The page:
The controversy over a racist comment made to Adam Goodes by a 13 year old girl at the Swans v Collingwood game which opened the AFL’s Indigenous Round, deepened this week after Collingwood President Eddy McGuire was cited under the AFL’s rules against racial vilification for comments he made on his radio show.
The AFL has ruled the Collingwood president must undergo counselling. McGuire has apologised to Adam, as did the 13 year old girl shortly after the weekend’s match. The remarks cut deep and marred what was an awe-inspiring victory for the Swans, with Adam playing a leading role. “I’m pretty gutted to be honest,” Adam told the media pack after the weekend’s game. “The win – the first of its kind in 13 years – 47 points against Collingwood, and that I played such a pivotal role, just really means nothing. “…It was shattering. I turned around and saw it was a young girl and I was like, really? How can this happen.”
Adam is one of the faces behind the Human Rights Commission’s Racism. It Stops With Me campaign which aims to raise awareness in Australia of racism. The campaign has put a focus on using sporting heroes as role models, because of the power and influence they command. Human Rights Commission President and Acting Race Discrimination Commissioner Professor Gillian Triggs says research shows there is a strong and persistent minority of Australians that are racist. “After the events of the weekend we had over 100 comments on our website that were really dreadful, and we had to close the comment section down,” she says. “Those comments moved into anti-Semitism and racism towards other races in Australia.”
Professor Triggs, the former Dean of the Faculty of Law and Challis Professor of International Law at the University of Sydney before taking up her post at the Human Rights Commission, believes Australia supports its First Peoples and is overwhelmingly a successful multicultural country and significantly better off than other countries when it comes to racism, however the strong minority of racists exists. “There is clearly a group within the community who project their own social and economic concerns,” she says. Social science research has shown that racism has huge impacts on learning abilities and self-esteem. At its worst, it can escalate into bullying and then lead to depression in the victim. “People shut down and disengage, and then decline,” the Human Rights Commissioner says. “The people who are vulnerable are those who often don’t have family support. It’s particularly harmful in children because they internalise it and the damage is done. We want to ensure we have proper education and support programs in place and get to the families as well.”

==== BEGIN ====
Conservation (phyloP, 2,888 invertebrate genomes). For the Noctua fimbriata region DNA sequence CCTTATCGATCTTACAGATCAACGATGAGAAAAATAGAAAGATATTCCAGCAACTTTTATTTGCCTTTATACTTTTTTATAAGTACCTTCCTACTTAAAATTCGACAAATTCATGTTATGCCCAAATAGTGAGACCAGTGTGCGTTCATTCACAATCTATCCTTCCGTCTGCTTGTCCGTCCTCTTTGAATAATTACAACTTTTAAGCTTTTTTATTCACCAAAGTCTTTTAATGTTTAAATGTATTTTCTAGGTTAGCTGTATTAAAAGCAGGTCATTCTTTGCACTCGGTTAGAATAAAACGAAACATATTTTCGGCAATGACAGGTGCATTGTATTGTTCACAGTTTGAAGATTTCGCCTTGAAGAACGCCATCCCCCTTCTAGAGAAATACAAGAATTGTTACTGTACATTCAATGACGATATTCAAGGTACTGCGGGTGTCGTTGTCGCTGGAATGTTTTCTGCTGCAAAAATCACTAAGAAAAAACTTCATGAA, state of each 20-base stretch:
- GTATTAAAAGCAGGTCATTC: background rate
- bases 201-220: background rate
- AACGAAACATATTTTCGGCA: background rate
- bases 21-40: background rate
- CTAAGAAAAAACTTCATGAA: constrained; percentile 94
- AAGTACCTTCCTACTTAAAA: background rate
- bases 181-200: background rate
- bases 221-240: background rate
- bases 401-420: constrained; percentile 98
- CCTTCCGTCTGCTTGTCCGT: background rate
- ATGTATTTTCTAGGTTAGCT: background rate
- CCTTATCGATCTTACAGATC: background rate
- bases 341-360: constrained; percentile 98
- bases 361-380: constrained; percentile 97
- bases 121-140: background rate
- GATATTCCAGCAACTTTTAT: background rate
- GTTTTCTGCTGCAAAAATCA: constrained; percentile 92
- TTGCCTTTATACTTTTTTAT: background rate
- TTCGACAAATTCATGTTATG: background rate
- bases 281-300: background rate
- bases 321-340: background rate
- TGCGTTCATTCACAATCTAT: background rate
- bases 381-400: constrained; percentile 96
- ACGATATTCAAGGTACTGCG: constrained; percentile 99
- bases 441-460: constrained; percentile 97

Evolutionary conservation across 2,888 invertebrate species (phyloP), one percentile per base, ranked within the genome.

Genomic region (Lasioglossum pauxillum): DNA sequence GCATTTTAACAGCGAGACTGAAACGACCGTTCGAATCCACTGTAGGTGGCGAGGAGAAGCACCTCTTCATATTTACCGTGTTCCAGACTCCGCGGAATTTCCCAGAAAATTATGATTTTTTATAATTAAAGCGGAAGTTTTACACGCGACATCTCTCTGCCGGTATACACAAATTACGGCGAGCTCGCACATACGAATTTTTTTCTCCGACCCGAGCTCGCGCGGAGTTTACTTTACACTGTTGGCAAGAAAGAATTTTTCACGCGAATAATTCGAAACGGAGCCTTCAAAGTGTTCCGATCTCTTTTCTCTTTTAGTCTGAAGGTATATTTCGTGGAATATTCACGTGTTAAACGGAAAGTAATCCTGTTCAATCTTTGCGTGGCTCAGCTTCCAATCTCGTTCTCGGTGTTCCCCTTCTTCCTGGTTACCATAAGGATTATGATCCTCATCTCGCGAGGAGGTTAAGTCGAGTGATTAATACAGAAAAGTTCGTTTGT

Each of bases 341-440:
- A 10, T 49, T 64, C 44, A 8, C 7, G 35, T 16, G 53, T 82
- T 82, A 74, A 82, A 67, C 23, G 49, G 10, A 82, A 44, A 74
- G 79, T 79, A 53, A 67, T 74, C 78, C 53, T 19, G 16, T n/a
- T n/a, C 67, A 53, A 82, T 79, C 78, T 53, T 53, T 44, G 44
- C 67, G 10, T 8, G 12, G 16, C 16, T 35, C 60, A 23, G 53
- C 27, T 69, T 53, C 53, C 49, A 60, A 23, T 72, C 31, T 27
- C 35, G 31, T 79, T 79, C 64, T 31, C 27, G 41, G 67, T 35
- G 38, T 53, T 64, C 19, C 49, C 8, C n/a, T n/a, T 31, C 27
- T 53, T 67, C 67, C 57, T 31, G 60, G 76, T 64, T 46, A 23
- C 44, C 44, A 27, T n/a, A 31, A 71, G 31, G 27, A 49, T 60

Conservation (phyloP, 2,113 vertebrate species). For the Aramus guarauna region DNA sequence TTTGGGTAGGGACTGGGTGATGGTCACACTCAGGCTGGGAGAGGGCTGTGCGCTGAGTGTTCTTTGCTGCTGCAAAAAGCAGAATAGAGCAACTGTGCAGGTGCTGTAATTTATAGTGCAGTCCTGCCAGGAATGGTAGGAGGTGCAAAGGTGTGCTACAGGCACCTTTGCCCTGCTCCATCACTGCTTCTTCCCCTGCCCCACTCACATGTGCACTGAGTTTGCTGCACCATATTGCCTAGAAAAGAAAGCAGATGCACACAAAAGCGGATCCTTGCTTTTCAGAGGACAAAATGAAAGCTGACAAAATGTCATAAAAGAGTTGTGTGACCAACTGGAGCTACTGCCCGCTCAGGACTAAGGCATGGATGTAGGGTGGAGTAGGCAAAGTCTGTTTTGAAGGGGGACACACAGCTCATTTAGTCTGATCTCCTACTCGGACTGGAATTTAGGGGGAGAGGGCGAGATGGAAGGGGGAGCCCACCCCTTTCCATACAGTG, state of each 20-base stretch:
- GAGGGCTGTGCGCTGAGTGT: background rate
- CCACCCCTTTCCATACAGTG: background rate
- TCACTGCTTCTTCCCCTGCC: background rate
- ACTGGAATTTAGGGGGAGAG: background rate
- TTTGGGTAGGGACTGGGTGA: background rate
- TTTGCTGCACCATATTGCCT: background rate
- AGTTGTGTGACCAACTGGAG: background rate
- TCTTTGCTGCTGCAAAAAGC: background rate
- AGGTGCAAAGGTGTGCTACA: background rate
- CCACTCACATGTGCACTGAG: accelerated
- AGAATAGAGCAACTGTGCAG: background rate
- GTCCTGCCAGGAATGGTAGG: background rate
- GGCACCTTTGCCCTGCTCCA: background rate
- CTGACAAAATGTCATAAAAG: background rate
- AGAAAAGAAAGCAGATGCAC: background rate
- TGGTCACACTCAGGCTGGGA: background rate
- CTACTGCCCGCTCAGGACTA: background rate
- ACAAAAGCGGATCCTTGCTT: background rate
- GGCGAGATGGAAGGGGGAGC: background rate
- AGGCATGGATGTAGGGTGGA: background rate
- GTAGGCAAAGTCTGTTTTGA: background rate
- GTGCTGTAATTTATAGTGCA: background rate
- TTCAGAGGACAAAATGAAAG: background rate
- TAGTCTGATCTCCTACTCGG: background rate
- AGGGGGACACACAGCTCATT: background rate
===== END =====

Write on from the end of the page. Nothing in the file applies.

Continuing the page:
The Racism. It Stops With Me campaign puts a focus on sport not only because of the impact sportspeople have as role models, but also because of the values epitomised in sport. “You look at the Brownlow Medal [which Adam Goodes won in 2006] that is awarded to the best and fairest player in the AFL. It’s not just the best player, but also the fairest,” Professor Triggs says. “Through the campaign, we are trying to say stand up against racism and back someone up if they’re being racially vilified. We are not saying interfere and put yourself in harm’s way but it can be as simple as showing solidarity for the person being targeted.” As a lawyer, Professor Triggs believes Australians do not fully understand that racism is against the law and the key to that is education.
The Human Rights Commission is also hoping to work more with rural Australia where knowledge of what constitutes racism may be less than the major cities because of geographical distance, and attitudes more entrenched. “We need to tell the different stories, raise awareness and get the public engaged,” she says. “For example if someone doesn’t get a job based on their race, they may just accept it and not necessarily know that the reason they didn’t get the job is against the law. In the cities, the big employers are more alert to prosecution for racism.”